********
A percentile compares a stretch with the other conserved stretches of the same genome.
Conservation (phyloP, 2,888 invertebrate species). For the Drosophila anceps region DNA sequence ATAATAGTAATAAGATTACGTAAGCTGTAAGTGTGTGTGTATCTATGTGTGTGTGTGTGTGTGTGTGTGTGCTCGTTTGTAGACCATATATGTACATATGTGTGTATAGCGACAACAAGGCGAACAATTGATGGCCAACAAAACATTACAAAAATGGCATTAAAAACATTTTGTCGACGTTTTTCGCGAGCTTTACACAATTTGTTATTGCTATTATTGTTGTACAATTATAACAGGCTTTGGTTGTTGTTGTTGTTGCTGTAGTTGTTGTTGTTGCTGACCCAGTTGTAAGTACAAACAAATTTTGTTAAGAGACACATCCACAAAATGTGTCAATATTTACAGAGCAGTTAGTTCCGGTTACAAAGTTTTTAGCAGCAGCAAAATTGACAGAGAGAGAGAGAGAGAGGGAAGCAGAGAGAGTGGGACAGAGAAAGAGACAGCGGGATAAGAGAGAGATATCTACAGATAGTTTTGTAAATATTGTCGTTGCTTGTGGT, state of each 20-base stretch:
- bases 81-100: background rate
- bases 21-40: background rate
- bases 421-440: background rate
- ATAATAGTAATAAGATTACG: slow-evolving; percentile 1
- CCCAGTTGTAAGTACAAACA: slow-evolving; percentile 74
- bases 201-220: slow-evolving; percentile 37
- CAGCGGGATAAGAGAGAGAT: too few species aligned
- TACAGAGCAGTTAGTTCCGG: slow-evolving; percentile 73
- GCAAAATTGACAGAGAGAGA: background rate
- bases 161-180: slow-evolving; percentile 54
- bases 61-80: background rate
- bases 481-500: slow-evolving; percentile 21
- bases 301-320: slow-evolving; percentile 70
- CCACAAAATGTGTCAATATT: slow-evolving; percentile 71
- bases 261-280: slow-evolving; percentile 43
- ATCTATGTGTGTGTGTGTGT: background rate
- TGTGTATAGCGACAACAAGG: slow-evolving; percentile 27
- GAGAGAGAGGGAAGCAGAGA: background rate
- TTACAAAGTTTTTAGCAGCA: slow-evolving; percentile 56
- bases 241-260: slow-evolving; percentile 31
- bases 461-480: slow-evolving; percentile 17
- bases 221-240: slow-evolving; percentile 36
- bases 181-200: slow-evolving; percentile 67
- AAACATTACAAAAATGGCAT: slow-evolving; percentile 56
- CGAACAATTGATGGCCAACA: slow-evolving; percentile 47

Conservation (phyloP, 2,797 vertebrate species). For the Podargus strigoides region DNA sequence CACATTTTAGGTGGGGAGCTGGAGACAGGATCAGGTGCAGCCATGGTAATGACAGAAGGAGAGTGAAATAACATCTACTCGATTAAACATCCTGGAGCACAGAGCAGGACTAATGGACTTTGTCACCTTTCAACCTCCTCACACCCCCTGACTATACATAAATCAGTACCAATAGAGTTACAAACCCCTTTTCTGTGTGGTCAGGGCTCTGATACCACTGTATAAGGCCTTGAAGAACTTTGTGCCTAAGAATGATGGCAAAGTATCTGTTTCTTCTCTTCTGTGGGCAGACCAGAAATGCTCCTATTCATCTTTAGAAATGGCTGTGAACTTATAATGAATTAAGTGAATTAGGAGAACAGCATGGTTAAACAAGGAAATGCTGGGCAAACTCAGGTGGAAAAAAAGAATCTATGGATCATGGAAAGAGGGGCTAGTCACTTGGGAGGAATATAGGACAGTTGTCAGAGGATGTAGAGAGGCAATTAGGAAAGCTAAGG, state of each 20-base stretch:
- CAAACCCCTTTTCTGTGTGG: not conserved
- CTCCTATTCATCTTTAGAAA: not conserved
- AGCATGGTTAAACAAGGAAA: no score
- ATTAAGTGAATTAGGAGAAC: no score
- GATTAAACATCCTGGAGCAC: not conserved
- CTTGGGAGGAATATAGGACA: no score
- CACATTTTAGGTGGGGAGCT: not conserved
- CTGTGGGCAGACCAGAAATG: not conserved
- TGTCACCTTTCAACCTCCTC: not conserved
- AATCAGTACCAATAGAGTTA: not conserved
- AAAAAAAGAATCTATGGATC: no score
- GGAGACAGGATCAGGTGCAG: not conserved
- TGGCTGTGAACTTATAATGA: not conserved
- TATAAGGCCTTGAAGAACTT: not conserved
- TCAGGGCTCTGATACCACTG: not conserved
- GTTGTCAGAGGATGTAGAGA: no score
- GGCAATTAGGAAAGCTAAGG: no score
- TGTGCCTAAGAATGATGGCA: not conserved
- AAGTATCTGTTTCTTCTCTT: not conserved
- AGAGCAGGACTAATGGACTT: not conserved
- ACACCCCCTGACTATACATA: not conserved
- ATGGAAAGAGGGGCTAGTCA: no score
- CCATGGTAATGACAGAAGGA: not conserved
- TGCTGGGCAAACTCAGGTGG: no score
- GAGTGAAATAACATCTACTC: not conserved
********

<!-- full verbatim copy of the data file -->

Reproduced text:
A percentile compares a stretch with the other conserved stretches of the same genome.
Conservation (phyloP, 2,888 invertebrate species). For the Drosophila anceps region DNA sequence ATAATAGTAATAAGATTACGTAAGCTGTAAGTGTGTGTGTATCTATGTGTGTGTGTGTGTGTGTGTGTGTGCTCGTTTGTAGACCATATATGTACATATGTGTGTATAGCGACAACAAGGCGAACAATTGATGGCCAACAAAACATTACAAAAATGGCATTAAAAACATTTTGTCGACGTTTTTCGCGAGCTTTACACAATTTGTTATTGCTATTATTGTTGTACAATTATAACAGGCTTTGGTTGTTGTTGTTGTTGCTGTAGTTGTTGTTGTTGCTGACCCAGTTGTAAGTACAAACAAATTTTGTTAAGAGACACATCCACAAAATGTGTCAATATTTACAGAGCAGTTAGTTCCGGTTACAAAGTTTTTAGCAGCAGCAAAATTGACAGAGAGAGAGAGAGAGAGGGAAGCAGAGAGAGTGGGACAGAGAAAGAGACAGCGGGATAAGAGAGAGATATCTACAGATAGTTTTGTAAATATTGTCGTTGCTTGTGGT, state of each 20-base stretch:
- bases 81-100: background rate
- bases 21-40: background rate
- bases 421-440: background rate
- ATAATAGTAATAAGATTACG: slow-evolving; percentile 1
- CCCAGTTGTAAGTACAAACA: slow-evolving; percentile 74
- bases 201-220: slow-evolving; percentile 37
- CAGCGGGATAAGAGAGAGAT: too few species aligned
- TACAGAGCAGTTAGTTCCGG: slow-evolving; percentile 73
- GCAAAATTGACAGAGAGAGA: background rate
- bases 161-180: slow-evolving; percentile 54
- bases 61-80: background rate
- bases 481-500: slow-evolving; percentile 21
- bases 301-320: slow-evolving; percentile 70
- CCACAAAATGTGTCAATATT: slow-evolving; percentile 71
- bases 261-280: slow-evolving; percentile 43
- ATCTATGTGTGTGTGTGTGT: background rate
- TGTGTATAGCGACAACAAGG: slow-evolving; percentile 27
- GAGAGAGAGGGAAGCAGAGA: background rate
- TTACAAAGTTTTTAGCAGCA: slow-evolving; percentile 56
- bases 241-260: slow-evolving; percentile 31
- bases 461-480: slow-evolving; percentile 17
- bases 221-240: slow-evolving; percentile 36
- bases 181-200: slow-evolving; percentile 67
- AAACATTACAAAAATGGCAT: slow-evolving; percentile 56
- CGAACAATTGATGGCCAACA: slow-evolving; percentile 47

Conservation (phyloP, 2,797 vertebrate species). For the Podargus strigoides region DNA sequence CACATTTTAGGTGGGGAGCTGGAGACAGGATCAGGTGCAGCCATGGTAATGACAGAAGGAGAGTGAAATAACATCTACTCGATTAAACATCCTGGAGCACAGAGCAGGACTAATGGACTTTGTCACCTTTCAACCTCCTCACACCCCCTGACTATACATAAATCAGTACCAATAGAGTTACAAACCCCTTTTCTGTGTGGTCAGGGCTCTGATACCACTGTATAAGGCCTTGAAGAACTTTGTGCCTAAGAATGATGGCAAAGTATCTGTTTCTTCTCTTCTGTGGGCAGACCAGAAATGCTCCTATTCATCTTTAGAAATGGCTGTGAACTTATAATGAATTAAGTGAATTAGGAGAACAGCATGGTTAAACAAGGAAATGCTGGGCAAACTCAGGTGGAAAAAAAGAATCTATGGATCATGGAAAGAGGGGCTAGTCACTTGGGAGGAATATAGGACAGTTGTCAGAGGATGTAGAGAGGCAATTAGGAAAGCTAAGG, state of each 20-base stretch:
- CAAACCCCTTTTCTGTGTGG: not conserved
- CTCCTATTCATCTTTAGAAA: not conserved
- AGCATGGTTAAACAAGGAAA: no score
- ATTAAGTGAATTAGGAGAAC: no score
- GATTAAACATCCTGGAGCAC: not conserved
- CTTGGGAGGAATATAGGACA: no score
- CACATTTTAGGTGGGGAGCT: not conserved
- CTGTGGGCAGACCAGAAATG: not conserved
- TGTCACCTTTCAACCTCCTC: not conserved
- AATCAGTACCAATAGAGTTA: not conserved
- AAAAAAAGAATCTATGGATC: no score
- GGAGACAGGATCAGGTGCAG: not conserved
- TGGCTGTGAACTTATAATGA: not conserved
- TATAAGGCCTTGAAGAACTT: not conserved
- TCAGGGCTCTGATACCACTG: not conserved
- GTTGTCAGAGGATGTAGAGA: no score
- GGCAATTAGGAAAGCTAAGG: no score
- TGTGCCTAAGAATGATGGCA: not conserved
- AAGTATCTGTTTCTTCTCTT: not conserved
- AGAGCAGGACTAATGGACTT: not conserved
- ACACCCCCTGACTATACATA: not conserved
- ATGGAAAGAGGGGCTAGTCA: no score
- CCATGGTAATGACAGAAGGA: not conserved
- TGCTGGGCAAACTCAGGTGG: no score
- GAGTGAAATAACATCTACTC: not conserved